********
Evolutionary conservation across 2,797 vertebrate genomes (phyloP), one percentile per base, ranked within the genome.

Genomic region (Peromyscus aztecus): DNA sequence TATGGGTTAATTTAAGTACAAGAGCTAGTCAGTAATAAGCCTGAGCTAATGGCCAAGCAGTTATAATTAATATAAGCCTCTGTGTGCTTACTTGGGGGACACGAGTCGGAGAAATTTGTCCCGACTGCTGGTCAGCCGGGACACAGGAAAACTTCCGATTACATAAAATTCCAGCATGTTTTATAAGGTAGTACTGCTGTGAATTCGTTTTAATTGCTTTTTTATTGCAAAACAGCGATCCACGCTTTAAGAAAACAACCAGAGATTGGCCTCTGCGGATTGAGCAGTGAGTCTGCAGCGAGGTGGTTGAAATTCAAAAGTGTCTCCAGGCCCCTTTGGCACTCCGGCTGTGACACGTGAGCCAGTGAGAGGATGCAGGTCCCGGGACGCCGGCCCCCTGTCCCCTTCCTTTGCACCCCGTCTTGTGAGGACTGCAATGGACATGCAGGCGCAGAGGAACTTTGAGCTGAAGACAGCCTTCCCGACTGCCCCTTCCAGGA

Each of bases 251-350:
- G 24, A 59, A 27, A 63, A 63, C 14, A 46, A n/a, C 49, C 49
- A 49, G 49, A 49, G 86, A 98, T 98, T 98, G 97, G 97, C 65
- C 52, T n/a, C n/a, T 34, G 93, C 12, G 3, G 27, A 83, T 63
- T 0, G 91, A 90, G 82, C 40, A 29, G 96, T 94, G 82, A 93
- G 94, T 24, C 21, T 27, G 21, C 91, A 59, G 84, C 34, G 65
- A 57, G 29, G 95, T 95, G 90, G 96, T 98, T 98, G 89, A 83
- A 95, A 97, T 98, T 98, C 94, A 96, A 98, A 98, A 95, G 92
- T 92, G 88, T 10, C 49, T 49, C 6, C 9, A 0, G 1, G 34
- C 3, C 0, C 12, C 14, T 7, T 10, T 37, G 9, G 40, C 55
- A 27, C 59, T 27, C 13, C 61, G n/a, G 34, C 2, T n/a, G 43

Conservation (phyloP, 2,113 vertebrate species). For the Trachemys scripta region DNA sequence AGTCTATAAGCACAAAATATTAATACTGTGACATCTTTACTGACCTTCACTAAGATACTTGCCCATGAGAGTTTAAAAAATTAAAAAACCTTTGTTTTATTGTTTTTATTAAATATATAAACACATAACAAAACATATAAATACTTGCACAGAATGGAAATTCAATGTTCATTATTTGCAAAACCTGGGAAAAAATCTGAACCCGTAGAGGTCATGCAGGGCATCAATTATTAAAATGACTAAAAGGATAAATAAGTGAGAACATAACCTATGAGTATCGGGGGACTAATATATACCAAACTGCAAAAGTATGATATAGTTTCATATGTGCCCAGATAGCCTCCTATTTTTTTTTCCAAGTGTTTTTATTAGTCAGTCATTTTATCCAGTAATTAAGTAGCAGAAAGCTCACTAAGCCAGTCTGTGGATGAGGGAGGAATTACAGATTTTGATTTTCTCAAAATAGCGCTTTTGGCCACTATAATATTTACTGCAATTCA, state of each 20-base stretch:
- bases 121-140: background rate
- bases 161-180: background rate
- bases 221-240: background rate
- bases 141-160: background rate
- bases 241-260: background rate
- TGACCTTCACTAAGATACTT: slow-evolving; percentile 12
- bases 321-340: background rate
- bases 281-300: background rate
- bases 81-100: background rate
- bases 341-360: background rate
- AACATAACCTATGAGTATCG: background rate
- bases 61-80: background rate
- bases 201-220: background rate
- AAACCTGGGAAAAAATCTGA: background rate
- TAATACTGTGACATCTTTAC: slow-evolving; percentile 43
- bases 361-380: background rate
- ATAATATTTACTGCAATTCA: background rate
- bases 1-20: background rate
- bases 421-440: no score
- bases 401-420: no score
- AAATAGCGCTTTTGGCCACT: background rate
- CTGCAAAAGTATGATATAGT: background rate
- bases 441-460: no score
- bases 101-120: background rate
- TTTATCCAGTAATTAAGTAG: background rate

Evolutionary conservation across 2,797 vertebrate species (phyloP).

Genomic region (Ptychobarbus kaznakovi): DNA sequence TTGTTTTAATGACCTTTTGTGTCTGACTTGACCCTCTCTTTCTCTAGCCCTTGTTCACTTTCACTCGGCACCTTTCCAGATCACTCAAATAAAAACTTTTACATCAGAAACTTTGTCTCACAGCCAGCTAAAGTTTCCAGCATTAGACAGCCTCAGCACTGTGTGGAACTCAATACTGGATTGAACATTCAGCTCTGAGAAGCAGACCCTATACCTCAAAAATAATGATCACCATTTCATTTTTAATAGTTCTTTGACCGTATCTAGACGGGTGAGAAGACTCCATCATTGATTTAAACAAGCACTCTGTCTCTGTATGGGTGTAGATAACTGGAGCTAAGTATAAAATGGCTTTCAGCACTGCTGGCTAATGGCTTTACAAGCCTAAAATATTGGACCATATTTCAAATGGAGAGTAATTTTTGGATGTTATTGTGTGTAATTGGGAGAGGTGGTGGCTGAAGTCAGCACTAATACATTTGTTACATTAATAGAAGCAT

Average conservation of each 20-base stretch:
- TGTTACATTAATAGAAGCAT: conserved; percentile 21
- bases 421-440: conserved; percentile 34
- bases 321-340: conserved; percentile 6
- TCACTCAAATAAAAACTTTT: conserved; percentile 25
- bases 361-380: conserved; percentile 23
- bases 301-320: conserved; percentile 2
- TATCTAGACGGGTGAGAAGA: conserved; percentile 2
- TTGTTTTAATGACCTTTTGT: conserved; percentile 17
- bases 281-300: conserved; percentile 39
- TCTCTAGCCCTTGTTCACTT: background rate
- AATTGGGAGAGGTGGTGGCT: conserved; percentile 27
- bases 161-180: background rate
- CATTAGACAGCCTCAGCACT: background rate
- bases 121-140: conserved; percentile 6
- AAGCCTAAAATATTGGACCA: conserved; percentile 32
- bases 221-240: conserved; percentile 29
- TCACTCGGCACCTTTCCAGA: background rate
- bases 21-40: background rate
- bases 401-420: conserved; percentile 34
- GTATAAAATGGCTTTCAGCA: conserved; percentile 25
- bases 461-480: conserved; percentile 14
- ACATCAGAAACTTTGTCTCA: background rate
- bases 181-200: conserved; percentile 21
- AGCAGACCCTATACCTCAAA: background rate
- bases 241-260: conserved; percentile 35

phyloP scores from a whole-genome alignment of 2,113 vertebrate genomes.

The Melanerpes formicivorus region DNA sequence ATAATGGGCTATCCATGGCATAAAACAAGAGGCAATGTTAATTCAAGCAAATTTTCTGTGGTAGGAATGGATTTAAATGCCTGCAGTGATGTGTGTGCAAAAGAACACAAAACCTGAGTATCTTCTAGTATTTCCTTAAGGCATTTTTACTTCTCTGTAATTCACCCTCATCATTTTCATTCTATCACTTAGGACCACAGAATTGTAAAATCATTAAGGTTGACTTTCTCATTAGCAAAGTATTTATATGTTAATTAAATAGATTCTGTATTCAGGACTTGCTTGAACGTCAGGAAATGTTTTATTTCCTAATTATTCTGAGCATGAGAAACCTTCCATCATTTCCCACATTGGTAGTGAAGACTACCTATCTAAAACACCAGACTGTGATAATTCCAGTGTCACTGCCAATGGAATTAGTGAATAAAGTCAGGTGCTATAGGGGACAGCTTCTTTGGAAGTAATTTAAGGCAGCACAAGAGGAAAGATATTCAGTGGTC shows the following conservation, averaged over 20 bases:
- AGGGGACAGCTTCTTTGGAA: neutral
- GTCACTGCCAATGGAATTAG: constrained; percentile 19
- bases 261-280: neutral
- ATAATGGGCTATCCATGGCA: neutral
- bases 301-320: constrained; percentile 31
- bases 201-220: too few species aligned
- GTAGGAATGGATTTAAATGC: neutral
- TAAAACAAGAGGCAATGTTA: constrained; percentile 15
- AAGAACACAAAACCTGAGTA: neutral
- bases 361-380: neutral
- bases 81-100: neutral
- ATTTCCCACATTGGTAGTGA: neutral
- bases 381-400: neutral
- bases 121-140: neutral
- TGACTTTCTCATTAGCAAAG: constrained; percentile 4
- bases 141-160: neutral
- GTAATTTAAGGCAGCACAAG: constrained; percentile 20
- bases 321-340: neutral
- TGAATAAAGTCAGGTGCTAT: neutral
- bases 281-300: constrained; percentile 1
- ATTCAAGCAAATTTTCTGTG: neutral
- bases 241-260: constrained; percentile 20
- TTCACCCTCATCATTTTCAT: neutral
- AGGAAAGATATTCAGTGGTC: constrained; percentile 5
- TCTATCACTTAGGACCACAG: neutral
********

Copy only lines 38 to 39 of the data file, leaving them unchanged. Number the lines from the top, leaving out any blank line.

- bases 101-120: background rate
- TTTATCCAGTAATTAAGTAG: background rate